If you’ve ever performed a security assessment, you probably know the frustration of seeing your earnest recommendations get ignored. You may wonder whether the recipient even read your report. If they did, surely they would share your concerns regarding the risks you discovered.
You might be able to do something about this situation if you understand why security assessment findings are often dismissed:
- Maybe your report was never read. There could be many reasons for this, including the reader commissioning the assessment to merely mark-off a checkbox to say it was done. Another reason might be that the report was too long, seemed too technical or too high-level, or was otherwise poorly written.
- The reader may not have believed you. Perhaps you didn’t provide enough evidence to support your conclusions. Even if you were thorough, people often ignore the arguments that go against their point of view. As the result, your readers might have interpreted your findings in a way favorable to themselves, or disagreed with the recommendations that went against their point of view.
- Possibly, the organization hasn’t gotten around to acting upon your recommendations. IT personnel tends to get caught up fighting fires: responding to emergency issues, fixing problems and otherwise doing unplanned work. This might not leave time for remediating security issues right away. Sadly, sometimes remediation doesn’t happen until a security incident.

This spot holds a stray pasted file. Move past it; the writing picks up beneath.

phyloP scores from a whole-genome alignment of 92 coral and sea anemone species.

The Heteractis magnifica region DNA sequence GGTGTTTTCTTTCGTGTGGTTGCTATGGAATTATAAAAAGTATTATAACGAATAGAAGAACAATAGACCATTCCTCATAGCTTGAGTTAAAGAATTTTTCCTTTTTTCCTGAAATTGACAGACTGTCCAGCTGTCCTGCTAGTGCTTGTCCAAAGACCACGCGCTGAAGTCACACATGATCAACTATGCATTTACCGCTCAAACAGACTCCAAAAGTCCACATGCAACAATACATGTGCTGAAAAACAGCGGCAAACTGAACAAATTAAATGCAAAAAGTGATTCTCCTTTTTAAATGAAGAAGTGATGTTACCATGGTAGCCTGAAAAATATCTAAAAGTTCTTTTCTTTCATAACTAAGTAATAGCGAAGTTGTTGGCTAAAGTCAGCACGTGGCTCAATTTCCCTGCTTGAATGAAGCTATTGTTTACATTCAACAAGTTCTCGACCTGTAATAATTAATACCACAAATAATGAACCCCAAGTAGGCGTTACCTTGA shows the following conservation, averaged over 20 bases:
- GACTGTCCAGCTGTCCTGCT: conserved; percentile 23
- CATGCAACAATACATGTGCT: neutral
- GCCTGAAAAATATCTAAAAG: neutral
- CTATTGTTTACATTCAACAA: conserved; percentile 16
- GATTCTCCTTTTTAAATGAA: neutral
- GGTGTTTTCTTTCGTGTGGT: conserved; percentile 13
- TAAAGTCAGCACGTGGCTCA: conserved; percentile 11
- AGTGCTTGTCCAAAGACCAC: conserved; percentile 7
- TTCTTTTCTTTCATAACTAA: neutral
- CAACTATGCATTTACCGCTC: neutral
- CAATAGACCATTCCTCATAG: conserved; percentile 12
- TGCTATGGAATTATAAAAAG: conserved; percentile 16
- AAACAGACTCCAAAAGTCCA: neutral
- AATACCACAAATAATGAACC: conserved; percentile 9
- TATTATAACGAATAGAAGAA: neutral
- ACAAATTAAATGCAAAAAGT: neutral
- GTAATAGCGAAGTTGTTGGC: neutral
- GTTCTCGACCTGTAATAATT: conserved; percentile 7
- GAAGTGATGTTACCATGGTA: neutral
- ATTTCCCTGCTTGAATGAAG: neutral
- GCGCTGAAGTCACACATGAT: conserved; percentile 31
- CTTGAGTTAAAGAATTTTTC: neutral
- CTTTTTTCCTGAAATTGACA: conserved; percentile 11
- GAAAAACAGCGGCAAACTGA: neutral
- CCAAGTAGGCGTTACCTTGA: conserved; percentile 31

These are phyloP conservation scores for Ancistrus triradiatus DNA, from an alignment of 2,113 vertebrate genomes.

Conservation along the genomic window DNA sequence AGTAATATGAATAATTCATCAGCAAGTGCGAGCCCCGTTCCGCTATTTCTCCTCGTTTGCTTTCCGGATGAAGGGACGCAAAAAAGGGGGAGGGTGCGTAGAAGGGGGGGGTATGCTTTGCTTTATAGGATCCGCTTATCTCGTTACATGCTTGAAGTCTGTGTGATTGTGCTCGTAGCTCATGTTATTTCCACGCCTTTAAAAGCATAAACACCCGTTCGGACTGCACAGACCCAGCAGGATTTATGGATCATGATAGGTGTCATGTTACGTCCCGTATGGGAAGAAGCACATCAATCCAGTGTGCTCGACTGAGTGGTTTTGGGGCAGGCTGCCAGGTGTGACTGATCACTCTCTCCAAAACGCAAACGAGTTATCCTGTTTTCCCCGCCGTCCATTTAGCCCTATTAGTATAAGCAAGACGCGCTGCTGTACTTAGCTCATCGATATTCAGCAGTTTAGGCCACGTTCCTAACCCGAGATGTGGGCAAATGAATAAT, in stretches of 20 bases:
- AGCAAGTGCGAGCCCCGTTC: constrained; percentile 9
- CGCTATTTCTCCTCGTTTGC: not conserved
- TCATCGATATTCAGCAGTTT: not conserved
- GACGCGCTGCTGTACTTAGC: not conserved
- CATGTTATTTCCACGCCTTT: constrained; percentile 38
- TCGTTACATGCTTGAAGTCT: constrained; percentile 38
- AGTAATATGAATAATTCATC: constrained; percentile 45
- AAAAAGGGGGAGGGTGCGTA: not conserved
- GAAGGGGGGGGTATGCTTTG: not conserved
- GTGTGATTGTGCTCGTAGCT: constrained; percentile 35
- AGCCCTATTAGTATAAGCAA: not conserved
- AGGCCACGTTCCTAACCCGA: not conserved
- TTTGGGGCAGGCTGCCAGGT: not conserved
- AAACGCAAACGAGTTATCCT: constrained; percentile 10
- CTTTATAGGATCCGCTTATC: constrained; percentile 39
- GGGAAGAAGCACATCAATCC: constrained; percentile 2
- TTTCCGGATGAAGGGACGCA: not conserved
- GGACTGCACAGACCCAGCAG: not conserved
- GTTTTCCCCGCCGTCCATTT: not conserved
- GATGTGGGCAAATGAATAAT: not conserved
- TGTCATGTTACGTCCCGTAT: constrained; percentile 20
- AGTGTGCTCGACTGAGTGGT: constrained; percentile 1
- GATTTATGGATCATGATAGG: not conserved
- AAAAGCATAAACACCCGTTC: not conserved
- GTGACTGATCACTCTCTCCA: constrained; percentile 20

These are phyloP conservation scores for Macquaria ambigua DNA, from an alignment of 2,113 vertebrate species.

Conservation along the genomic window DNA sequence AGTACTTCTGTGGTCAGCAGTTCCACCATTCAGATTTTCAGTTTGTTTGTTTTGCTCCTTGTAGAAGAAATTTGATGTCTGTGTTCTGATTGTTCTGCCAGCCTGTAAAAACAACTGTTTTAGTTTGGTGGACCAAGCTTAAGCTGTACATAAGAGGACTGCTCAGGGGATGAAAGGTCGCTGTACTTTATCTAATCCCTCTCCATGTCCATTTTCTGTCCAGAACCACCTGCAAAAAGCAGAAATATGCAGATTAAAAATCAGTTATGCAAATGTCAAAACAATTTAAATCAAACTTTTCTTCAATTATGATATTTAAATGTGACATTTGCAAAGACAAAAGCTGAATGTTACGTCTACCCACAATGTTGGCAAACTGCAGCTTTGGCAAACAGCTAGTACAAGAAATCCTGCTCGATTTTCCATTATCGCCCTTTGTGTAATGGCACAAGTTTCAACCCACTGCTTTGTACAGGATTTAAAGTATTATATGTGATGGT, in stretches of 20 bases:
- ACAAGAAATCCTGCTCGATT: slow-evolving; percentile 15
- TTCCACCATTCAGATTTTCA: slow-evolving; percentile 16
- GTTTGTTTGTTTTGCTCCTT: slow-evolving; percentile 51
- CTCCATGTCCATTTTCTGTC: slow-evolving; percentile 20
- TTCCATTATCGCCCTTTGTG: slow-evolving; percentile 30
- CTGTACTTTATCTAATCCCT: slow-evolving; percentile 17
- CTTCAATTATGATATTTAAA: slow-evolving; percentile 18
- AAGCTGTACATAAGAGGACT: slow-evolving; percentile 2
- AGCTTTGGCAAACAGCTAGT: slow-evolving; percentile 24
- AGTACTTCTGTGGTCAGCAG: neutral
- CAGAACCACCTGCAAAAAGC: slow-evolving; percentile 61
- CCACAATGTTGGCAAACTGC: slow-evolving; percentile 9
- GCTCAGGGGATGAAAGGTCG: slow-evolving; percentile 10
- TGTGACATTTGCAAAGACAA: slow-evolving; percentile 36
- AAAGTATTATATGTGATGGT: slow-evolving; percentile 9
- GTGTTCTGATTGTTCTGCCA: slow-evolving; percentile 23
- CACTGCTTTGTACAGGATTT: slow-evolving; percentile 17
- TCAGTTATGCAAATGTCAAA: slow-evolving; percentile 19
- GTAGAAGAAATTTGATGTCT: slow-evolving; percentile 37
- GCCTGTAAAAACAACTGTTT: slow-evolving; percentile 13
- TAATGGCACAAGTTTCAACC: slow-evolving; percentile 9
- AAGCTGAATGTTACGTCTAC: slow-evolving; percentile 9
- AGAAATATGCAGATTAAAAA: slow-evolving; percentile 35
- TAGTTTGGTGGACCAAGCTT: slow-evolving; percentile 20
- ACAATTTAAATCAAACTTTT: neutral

- Perhaps the advice in your report wasn’t practical. You meant well when you advised removing administrative rights from all user accounts, but the security leader might not have had the political power to pull that off. Or maybe you emphasized only the important strategic issues that were too hard to handle without starting with easier, more tactical wins.
As you can see, some of the factors that affect whether the organization will follow your recommendations aren’t under your control. Yet, you can increase the likelihood that your findings will be acted upon if you write a strong report, offer practical advice, substantiate your findings, and balance tactical and strategic recommendations.
For more on the topic of delivering better security assessments, see my cheat sheet with Tips for Creating a Strong Cybersecurity Assessment Report.